Douglas County gears up for airport weight limit ballot issue
Douglas County officials are working on ballot language for the 2010 election to bring the Minden-Tahoe Airport into federal compliance or risk the loss of nearly $20 million in grant money doled out since 1984.
The airport received a letter from the Federal Aviation Administration on April 9 stating the county must change the airport facility directory, airport master record and airport layout plan to replace inaccurate information about weight limits.
The reports must reflect the accurate weight limits of 60,000 pounds single-wheel and 75,000 pounds dual wheel for airport runway 16-34.
If the county doesn’t comply, the airport faces discontinued federal funding for airport operations and maintenance; possibility of a federal court case with the FAA; a requirement to continue operating the airport at its current level for the next 20 years without government funding; increased fees and a potential requirement to repay all the federal grant money for continued discrimination against heavier aircraft.
Assistant County Manager Steve Mokrohisky and airport manager Keith Kallman are setting up community meetings to develop public input on the ballot language for action by voters.
“It’s clear from everyone we’ve talked to that there is no desire to have commercial aviation activities,” Mokrohisky said in an interview last week. “This issue is how do we develop appropriate restrictions to reflect the desires of the community in general.”
Mokrohisky brought the issue to county commissioners at the end of April.
In his report to the board, Mokrohisky said in the past 17 years, more than $13 million in grant funding from the FAA has been invested in airport improvements including rehabilitation of runways and taxiways.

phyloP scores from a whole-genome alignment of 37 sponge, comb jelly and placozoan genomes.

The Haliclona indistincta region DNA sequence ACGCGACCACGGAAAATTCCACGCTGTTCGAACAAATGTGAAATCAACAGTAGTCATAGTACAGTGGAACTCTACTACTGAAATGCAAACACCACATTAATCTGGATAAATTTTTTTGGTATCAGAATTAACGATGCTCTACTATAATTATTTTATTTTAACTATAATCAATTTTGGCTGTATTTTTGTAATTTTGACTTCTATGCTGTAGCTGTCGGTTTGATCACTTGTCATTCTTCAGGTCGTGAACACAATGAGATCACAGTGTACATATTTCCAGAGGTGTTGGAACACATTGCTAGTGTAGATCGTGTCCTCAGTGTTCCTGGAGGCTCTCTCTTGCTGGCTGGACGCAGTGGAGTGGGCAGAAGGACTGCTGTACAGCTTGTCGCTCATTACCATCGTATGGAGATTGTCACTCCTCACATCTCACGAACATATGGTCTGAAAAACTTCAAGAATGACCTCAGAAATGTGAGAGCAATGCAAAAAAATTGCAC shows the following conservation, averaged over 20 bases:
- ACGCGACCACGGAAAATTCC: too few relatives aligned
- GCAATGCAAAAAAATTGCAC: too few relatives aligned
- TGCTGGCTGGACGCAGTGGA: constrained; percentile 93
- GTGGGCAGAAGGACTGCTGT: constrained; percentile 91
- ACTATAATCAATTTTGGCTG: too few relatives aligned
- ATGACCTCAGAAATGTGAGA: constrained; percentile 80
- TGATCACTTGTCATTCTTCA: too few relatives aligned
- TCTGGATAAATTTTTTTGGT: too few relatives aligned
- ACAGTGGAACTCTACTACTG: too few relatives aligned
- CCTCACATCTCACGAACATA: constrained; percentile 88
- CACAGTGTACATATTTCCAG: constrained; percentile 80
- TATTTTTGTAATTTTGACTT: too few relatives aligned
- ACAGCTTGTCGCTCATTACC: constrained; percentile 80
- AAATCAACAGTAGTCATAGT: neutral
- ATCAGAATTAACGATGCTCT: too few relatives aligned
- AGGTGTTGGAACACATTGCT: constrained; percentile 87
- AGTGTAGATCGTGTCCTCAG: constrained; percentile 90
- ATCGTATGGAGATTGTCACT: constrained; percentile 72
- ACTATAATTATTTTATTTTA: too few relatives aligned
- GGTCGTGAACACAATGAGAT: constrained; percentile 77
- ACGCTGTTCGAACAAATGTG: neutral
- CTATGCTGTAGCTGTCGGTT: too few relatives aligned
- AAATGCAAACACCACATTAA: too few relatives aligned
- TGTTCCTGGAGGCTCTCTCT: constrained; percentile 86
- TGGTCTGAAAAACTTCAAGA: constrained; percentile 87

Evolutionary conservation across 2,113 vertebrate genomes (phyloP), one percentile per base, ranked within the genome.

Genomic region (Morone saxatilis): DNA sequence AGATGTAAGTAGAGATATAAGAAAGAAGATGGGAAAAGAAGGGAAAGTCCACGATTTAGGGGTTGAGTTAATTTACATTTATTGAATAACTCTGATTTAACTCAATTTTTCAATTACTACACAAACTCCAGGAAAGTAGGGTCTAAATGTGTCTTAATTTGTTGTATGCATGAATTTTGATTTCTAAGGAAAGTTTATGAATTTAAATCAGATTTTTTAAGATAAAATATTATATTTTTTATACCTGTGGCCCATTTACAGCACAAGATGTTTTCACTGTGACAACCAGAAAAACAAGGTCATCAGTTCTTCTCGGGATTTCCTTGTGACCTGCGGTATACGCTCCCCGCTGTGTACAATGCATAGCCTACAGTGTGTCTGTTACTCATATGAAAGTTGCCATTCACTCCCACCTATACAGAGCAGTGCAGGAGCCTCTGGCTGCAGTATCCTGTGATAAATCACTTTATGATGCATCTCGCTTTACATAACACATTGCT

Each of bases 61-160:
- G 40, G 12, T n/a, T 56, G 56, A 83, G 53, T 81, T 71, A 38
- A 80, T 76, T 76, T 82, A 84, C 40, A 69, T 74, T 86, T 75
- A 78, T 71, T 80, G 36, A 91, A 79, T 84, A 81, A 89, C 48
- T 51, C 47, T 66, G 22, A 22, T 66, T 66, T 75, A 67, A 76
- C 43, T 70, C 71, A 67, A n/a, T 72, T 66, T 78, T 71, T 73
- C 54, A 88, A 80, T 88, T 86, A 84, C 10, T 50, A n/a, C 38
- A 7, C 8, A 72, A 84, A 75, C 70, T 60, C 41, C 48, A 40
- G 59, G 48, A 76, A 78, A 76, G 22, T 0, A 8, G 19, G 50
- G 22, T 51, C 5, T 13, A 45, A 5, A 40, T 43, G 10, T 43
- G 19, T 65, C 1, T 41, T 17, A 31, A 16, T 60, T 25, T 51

The county puts up 5 percent of the cost, and the federal government contributes 95 percent.
“The grant money helps keep the airport up and running, that’s primarily what the grants are for,” Kallman said.
Weight limits were approved by Douglas County voters three times – in 1982, 1984 and 1992.
In 1992, voters approved an ordinance limiting landing weights at the airport to 30,000 pounds for single wheel planes and 50,000 for dual wheel planes.
Pavement capacity analyses completed in 2002, 2005 and 2008 concluded that the weight bearing capacity of the airport supported operations in the 60,000-to-70,000-pound weight classes, as well as occasional operations of corporate aircraft in the 100,000-pound weight class.
The county plans to conduct workshops through the summer for public comment on the draft language with a final public hearing in September to adopt the 2010 ballot language on operating weight limits at the airport.
Mokrohisky said if the county were held in noncompliance for inaccurate weight limits at the airport, it would stand to lose approximately $800,000 in airport improvement program grant funding for 2009 as well as federal stimulus and future grant funding.
The process to re-establish FAA compliance typically takes several years and would result in more lost funding for airport maintenance and improvements until compliance is reached, he said.
In rare instances the government could order the loans to be repaid. But, federal officials also could make an example of Minden-Tahoe Airport to bring other facilities into compliance by ordering repayment, Mokrohisky said.
“We have met with or are scheduled to meet with representatives from the Minden-Tahoe Airport Business Owners Association, Airport Advisory Committee, soaring representative on the AAC, neighborhood associations within the airport impact area including Saratoga Springs and Winhaven, and the Carson Valley Vanguard Coalition,” Mokrohisky said.
“The public input that we continue to receive from these groups will be incorporated into the draft ordinance language that will likely include various options,” he said.
The draft language will be provided at public meetings during July and August to seek input from residents about the options to solve the weight ordinance issue.
“We’ll take time to make sure people’s voices are heard,” Mokrohisky said. “We want to craft language everybody can get behind. We still have to maintain the airport. Everyone seems to agree noncompliance puts us in a bad position.”
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